I had the occasion recently (today) to speak with Tom Delbanco, MD, and Jan Walker, RN MBA, who are leading the study team for Robert Wood Johnson Foundation’s OpenNotes project (also, see this link, and tweet @pioneerrwjf ), one of my favorite RWJF projects, one of my favorite research project anywhere, actually.
Why? Because OpenNotes is comprehensively studying what happens when physician progress notes are made visible to patients. I actually wrote about this project when it produced one of its landmark publications last year, so I won’t repeat what I said then about why it is important (see: “Now Reading: “Patient review (of doctors’ notes) remains the rare exception, and roadblocks abound” : OpenNotes Project (Annals of Internal Medicine)“).
I didn’t discuss how things worked in practice, though, and they work like this: When a patient sees their physician, they get an e-mail letting them know that the physician’s note is complete and ready for full viewing. In addition, when they make a follow-up appointment, they receive an additional e-mail encouraging them to review the physician’s note from the last visit.
I will repeat what I showed then, which is a diagram I made about the complex web of interests and influences that results in the current state of access by patients to this part of their medical record – very little to none:
What’s the update on the project since last year?
The study involved 107 physicians at multiple institutions and 21,000 patients. Its 12-month run ended this summer and the team is now in data analysis phase. Papers will be prepared and submitted for publication, hopefully with final results by Summer, 2012. Even though the study period is up, Tom told me, patients who had access to physician progress notes in practices being studied still have this access.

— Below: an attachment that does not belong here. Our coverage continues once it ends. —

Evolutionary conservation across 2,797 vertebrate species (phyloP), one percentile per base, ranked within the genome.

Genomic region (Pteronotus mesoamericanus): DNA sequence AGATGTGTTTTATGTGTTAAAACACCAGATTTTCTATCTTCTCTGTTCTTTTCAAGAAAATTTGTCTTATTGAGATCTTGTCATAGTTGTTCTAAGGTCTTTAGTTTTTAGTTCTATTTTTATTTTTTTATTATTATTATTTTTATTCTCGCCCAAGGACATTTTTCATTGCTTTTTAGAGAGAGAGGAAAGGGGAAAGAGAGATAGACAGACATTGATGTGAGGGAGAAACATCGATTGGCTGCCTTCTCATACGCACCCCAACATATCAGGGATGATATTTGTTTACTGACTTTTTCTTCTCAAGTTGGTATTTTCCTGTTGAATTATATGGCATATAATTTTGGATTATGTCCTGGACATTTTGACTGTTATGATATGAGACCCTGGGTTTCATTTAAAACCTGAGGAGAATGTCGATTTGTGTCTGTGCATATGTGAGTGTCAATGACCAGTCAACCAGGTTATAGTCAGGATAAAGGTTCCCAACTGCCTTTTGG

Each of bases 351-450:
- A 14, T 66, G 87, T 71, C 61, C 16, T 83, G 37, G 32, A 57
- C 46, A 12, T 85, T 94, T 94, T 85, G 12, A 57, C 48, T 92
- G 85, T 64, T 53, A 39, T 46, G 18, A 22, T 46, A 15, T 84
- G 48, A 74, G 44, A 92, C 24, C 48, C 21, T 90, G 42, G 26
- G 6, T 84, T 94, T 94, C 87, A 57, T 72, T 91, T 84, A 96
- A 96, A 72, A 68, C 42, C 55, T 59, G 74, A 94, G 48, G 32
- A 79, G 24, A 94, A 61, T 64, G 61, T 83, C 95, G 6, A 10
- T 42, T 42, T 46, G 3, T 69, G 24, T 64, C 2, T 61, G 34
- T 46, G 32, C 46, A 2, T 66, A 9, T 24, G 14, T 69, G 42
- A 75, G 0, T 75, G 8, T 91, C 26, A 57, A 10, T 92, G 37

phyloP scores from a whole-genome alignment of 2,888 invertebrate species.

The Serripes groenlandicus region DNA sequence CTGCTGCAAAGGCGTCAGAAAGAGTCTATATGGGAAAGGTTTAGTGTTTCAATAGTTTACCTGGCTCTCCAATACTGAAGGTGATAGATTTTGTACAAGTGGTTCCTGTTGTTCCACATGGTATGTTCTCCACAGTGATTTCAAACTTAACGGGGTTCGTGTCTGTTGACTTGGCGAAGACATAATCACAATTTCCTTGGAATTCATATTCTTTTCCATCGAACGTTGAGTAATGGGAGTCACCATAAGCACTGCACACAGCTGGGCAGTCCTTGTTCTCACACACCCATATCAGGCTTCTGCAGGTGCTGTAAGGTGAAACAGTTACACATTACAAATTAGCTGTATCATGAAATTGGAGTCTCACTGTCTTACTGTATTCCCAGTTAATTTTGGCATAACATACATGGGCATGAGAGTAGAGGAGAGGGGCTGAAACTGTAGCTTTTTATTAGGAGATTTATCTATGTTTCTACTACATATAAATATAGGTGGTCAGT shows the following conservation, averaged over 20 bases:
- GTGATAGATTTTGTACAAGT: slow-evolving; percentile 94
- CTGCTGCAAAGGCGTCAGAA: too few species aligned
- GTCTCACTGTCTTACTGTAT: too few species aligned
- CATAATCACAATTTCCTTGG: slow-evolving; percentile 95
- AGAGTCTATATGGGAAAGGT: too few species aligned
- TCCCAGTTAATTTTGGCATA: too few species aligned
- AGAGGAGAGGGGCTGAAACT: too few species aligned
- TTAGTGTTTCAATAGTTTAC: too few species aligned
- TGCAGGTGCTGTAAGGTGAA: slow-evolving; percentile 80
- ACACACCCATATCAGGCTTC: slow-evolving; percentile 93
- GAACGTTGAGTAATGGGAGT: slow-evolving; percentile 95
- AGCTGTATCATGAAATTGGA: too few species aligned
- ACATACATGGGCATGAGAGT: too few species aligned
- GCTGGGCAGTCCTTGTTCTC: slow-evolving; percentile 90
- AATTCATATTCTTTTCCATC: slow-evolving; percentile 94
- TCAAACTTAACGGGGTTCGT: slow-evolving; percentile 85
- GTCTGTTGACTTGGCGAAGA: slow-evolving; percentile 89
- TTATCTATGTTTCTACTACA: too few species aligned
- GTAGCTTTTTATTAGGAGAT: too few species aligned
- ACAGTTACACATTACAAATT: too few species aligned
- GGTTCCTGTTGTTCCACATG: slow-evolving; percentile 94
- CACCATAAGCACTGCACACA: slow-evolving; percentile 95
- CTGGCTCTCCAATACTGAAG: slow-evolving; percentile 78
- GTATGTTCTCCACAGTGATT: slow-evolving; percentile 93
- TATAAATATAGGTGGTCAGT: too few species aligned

In terms of what they’ll be looking for, it will be the answer to a simple question:
“Will the patients and doctors want to keep the machines on or off?
Leading changes in transparency
Even though we don’t know the results of the study, we talked about what it has been like to be a proponent of transparency in the past (my bias, I am a proponent of such), and what it might be like in the future, when the study results are final. I like what Tom said, which is “The world is made of nervous people,” meaning that evidence is helpful, attention is helpful in producing change, and understanding this up front will result in an environment more supportive of the change.
Tom and Jan wrote this op-ed recently in Modern Health care. I’ll link to it here just in case you have access to the world behind its paywall. In it, they state that current proposals to make lab results available to consumers is not enough and that “our expectation is that the short- and long-term benefits of open notes will far outweigh the harms.”
Tom told me that he sees himself as more change agent than professor, and from that perspective, I am excited that this work will translate into something very useful for OpenNotes patients and their descendants. Stay tuned, there is more to come.